Advertisement
Columns

What a way to kick-start New Year

Advertisement
Puludzu

We are just a week old and not surprisingly, the tenant at House Number One, just like he did once before, has already given us a countdown to a Cabinet reshuffle. In his New Year address, President Lazarus Chakwera made known his intentions of doing away with deadwood and that he would pick only those that deserve to be ministers and would selflessly serve for the interest of Malawians.

People will still recall that back in 2021, the Malawi leader made a commitment to fulfill a similar undertaking but it took ages before people could witness any meaningful changes, if at all they were. Of course I am mindful of the fact that there have been some casualties along the way, particularly those whose names were implicated in corruption allegations but largely, the composition of the current Cabinet is still dominated by individuals who we can say, for a lack of a better word, have overstayed their welcome.

Two years is such a long time to study the traits and behaviour of key people in government and I am quite sure many are wondering how the President took this long before offloading some of the journeymen and chancers in his Cabinet.

Advertisement

Well, the clock is ticking and if I did hear correctly, he mentioned something along the lines of ‘in two weeks’ time’…yes…no?

Come to think of it, we did mention on this very page sometime back on the need for those in the office of the President to give a fresh appeal to the recruitment procedure, for example, by soliciting application letters and CVs from those interested to serve as ministers, a proposition I happened to pick from a mentor of mine and one I found made plausible sense.

Perhaps we can even up it a notch further by, even the case of the current system, subjecting such candidates to public scrutiny once the President makes known his or her intentions of considering X and B for Cabinet portfolio. And no, this would not, in any way, be a matter of usurping powers from the appointing authority as it would still be his or her prerogative to ultimately make the pick but it would just be a matter of insurance to have the public also have a little say in it.

Advertisement

As it stands, does anybody really know what exact criterion is used by our leaders when making their pick for the Cabinet? Save for a far-from-convincing-attempt to answer such a question which I heard sometime back, I have come to understand that it is largely about political cronyism, homeboy and founder syndromes that dictate how a Cabinet would shape up, at the expense of real capable people that could spearhead the socioeconomic turnaround of the fortunes of the country.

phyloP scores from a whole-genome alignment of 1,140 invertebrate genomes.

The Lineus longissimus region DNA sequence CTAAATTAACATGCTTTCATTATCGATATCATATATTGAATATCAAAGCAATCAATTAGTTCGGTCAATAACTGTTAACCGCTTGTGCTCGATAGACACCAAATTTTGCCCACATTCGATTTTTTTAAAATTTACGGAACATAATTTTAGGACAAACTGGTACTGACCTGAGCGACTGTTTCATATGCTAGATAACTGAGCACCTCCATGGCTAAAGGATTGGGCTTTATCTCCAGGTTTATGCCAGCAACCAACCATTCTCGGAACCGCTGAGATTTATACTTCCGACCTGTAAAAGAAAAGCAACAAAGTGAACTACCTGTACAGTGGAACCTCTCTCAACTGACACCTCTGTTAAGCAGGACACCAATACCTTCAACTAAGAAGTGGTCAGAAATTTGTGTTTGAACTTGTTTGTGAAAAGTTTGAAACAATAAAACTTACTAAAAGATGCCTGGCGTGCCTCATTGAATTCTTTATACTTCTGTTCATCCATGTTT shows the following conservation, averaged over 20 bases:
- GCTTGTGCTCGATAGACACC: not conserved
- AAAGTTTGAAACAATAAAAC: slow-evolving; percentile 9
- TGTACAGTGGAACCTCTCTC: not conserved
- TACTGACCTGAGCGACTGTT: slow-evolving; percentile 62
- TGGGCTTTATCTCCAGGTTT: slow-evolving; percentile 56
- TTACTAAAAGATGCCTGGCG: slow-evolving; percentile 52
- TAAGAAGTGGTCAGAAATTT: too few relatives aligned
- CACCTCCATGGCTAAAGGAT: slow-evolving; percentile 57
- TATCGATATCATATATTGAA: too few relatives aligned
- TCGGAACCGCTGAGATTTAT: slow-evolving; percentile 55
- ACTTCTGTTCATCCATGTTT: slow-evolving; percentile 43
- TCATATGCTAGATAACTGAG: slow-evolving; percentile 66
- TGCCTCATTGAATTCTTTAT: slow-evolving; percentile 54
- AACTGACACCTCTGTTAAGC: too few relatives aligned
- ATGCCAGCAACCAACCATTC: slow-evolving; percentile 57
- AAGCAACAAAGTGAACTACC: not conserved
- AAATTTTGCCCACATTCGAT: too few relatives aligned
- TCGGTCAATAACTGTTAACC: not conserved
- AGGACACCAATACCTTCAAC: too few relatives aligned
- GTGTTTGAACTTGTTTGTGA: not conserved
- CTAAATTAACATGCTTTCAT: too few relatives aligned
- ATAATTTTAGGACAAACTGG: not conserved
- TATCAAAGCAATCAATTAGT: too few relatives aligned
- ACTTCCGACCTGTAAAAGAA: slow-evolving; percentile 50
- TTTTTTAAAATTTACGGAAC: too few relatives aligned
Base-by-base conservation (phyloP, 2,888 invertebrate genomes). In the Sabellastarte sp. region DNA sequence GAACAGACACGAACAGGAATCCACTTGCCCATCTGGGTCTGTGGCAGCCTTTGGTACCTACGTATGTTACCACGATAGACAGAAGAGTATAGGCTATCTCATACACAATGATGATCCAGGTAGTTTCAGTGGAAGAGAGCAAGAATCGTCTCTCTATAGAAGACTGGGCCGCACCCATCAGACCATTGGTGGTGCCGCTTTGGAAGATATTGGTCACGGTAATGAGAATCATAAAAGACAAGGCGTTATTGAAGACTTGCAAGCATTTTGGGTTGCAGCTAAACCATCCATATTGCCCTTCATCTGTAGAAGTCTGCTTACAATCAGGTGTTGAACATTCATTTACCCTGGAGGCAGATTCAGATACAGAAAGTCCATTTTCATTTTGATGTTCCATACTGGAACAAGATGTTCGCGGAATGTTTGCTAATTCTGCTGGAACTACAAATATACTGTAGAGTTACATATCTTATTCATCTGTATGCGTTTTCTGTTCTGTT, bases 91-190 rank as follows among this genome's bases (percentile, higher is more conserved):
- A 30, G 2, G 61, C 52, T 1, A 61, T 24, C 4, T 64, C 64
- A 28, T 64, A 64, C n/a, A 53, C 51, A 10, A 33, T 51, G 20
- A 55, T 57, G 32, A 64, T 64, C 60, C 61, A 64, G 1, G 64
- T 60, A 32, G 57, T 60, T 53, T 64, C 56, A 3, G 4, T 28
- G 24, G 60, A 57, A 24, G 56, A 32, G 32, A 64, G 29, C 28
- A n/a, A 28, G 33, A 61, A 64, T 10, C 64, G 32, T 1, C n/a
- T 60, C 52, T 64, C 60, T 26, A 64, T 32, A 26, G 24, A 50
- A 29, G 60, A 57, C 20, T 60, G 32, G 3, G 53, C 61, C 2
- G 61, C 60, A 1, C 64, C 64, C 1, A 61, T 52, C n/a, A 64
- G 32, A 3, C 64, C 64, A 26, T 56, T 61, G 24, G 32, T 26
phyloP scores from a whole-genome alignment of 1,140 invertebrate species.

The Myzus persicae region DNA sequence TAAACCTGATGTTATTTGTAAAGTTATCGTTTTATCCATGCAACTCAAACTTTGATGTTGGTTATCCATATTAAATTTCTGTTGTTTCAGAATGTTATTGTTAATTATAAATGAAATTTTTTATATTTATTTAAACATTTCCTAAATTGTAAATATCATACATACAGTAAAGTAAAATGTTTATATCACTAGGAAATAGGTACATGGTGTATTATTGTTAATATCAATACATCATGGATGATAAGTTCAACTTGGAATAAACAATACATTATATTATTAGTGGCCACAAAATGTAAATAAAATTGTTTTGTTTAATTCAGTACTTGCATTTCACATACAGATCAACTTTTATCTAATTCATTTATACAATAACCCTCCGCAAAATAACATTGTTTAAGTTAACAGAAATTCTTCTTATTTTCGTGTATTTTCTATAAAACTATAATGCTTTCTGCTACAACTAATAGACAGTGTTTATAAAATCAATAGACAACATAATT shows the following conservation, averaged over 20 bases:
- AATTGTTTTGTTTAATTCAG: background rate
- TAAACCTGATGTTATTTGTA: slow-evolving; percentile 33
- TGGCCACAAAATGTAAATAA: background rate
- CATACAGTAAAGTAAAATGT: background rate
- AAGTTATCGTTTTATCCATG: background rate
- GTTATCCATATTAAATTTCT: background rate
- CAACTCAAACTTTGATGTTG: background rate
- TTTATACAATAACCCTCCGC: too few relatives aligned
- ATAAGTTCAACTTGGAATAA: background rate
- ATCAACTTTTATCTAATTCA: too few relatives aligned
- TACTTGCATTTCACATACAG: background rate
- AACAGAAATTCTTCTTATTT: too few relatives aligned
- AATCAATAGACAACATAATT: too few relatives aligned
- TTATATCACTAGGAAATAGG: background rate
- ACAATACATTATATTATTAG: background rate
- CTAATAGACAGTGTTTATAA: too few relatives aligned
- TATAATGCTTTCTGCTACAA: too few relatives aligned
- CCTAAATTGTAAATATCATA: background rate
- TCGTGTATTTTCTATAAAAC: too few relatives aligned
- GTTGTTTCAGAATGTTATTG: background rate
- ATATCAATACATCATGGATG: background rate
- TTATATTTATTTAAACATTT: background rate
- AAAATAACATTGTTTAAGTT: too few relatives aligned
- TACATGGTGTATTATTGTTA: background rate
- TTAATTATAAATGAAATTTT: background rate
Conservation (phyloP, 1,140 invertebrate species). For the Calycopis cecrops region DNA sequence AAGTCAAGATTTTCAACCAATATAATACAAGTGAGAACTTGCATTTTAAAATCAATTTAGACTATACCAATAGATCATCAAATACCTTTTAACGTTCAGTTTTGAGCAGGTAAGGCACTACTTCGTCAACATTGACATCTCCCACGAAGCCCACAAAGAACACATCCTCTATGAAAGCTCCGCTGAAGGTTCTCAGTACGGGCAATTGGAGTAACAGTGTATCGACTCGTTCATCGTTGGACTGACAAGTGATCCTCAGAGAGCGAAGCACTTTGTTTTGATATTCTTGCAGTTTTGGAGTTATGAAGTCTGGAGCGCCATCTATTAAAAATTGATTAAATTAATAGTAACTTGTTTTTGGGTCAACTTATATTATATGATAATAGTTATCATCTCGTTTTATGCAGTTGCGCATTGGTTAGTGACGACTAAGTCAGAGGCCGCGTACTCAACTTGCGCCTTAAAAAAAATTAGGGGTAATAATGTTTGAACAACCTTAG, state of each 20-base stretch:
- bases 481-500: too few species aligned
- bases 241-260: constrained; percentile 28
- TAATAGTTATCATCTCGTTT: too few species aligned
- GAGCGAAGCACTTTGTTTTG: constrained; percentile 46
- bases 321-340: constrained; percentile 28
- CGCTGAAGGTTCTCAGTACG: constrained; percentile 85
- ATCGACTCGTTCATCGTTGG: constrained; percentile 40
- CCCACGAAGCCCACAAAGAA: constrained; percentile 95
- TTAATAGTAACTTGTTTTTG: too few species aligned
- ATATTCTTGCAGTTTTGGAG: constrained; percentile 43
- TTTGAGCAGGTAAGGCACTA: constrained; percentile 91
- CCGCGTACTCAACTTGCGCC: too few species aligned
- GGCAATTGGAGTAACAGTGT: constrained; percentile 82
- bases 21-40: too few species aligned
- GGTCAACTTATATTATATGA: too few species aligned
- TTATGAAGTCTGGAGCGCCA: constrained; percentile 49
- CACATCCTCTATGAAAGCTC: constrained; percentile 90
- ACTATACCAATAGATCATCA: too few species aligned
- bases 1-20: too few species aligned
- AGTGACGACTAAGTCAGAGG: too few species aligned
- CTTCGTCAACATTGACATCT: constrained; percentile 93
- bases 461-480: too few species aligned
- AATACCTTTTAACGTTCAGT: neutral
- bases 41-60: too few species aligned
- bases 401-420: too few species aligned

But anyway, let us wait until and when, the reshuffle is made, to see how the new Cabinet would shape up.

What a way to kick start the year!

Who is fooling who?

And the next serving on the menu for the public from the President’s office was the ‘little matter’ of the Commission of Inquiry on the arrest of Anti Corruption Bureau Director General Martha Chizuma. Going by the calibre of individuals that were pooled into this commission and looking at the sensitivity of the issue involved, the public had huge expectations but, just like many of you, I was equally left flabbergasted with what eventually came out on Tuesday and Wednesday. I was under the impression that this commission would look into the ‘who and how’ surrounding Chizuma’s arrest; who actually ordered the arrest, who masterminded it, why were the President, Homeland Security Minister and Justice Minister (if at all there is grain of truth) not kept in the loop over the developments?

But here we are with a report that many could not easily fathom whether the team had been given clear terms of reference or that perhaps, we, the public, might have just found ourselves in a classic case of ‘chicken and eggs’. I have no reason to doubt the capabilities of the esteemed team that was tasked with this particular errand but I would be lying if I were to say that this was the impression that was given when the first citizen announced his intention to institute the commission of inquiry.

There is only one area where we seem to agree, which is that we are all tired of the ‘constant nagging and bickering’ the ACB boss and the Director of Public Prosecutions. It is high time sanity prevailed.

Two years is such a long time to study the traits and behaviour of key people in government and I am quite sure many are wondering how the President took this long before offloading some of the journeymen and chancers in his Cabinet.

Advertisement
Tags
Show More
Advertisement

Related Articles

Check Also

Close
Back to top button
Close

Adblock Detected

Please consider supporting us by disabling your ad blocker